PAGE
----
Pubdate: Wed, 15 Sep 2004
Source: Irish Times, The (Ireland)
Copyright: 2004 The Irish Times
Author: Lara Marlowe
Bookmark: (Tulia, Texas)


Freddie Brookins will not be allowed to vote against George W. Bush on
November 2nd. Although he received a pardon from the current Texas governor,
Rick Perry, and a substantial cash settlement for the four years of a
20-year sentence he served in prison, Brookins's record has not yet been
cleared, making him ineligible. Brookins believes that once Tom Coleman, the
undercover narcotics agent who falsely accused him of selling cocaine,
stands trial on perjury charges, the slate will be wiped clean.

In the meantime Brookins (27) is studying to be a medical assistant. He
coaches two Little League football teams and has settled down with his wife,
Terry, whom he married in prison, and their two daughters. His share of the
$6 million paid out this summer to the 45 surviving victims of Coleman's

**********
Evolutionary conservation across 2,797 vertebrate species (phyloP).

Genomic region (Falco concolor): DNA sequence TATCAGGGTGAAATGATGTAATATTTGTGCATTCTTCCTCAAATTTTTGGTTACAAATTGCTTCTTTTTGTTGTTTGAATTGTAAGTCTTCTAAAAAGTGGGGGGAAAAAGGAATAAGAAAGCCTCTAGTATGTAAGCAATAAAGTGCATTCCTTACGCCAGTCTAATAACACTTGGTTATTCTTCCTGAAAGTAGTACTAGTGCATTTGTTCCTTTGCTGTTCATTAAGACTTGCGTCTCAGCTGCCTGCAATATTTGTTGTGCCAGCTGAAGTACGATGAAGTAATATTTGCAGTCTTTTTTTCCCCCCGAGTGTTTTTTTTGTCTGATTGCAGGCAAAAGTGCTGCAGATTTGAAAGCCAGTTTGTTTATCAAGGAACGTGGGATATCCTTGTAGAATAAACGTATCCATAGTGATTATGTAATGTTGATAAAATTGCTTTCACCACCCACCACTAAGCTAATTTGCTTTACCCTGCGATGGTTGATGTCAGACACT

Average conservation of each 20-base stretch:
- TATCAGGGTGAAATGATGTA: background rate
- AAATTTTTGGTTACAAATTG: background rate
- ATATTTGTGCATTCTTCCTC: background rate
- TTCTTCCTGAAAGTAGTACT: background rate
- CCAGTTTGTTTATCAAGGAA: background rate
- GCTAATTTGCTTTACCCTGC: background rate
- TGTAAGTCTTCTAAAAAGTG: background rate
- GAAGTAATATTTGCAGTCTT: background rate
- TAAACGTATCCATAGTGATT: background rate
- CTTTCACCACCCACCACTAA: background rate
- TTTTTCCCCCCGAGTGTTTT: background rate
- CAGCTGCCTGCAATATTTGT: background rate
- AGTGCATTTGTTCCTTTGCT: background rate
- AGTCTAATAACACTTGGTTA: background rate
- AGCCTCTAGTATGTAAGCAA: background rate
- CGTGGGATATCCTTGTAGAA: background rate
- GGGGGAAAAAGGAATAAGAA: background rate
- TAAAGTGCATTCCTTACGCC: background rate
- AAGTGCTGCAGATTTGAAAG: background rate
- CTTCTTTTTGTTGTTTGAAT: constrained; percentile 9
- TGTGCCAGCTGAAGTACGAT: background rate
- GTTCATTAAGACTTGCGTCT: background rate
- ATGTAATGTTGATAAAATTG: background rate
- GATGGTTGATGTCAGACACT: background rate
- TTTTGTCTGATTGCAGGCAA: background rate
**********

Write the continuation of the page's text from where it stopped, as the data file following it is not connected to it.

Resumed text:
sting bought the family a cottage two blocks from the sheriff's office, and
a shiny new SUV.  At the Terrel Unit in Livingstone, Texas, Brookins was
assigned to be a janitor on death row. "I talked to the guys through the
bars," he says. "They might not be executed for 15 or 20 years. That's just
our system here in Texas."

Brookins blames President Bush for what happened to the men and women
arrested in Tulia. "He had a chance to clear everything up, but he just
didn't want to do it," says the former prisoner. Bush was governor of Texas
when the Panhandle Regional Narcotics Task Force (now dissolved) hired
Coleman, an itinerant lawman who was charged with theft in neighbouring
Cochran County. In July 1999 police arrested 46 people, of whom 39 were
black, and charged them with selling cocaine to Coleman.  Three were
released. Eight were tried and found guilty in 2000. The rest got lesser
sentences because they plea-bargained.

Alan Bean and his father-in-law, Charles Kiker, white Tulia residents with
strong Christian beliefs, were appalled by the sting and what Bean calls "a
pattern of racial profiling in the local justice system."  Forty-six cocaine
dealers seemed like a lot for a town of 5,117. The seven non-black detainees
had strong ties to the black community.

Bean and Kiker founded Friends of Justice and brought in journalist Nate
Blakeslee, then of the Texas Observer.

Blakeslee is now writing a book about Tulia with a grant from the Soros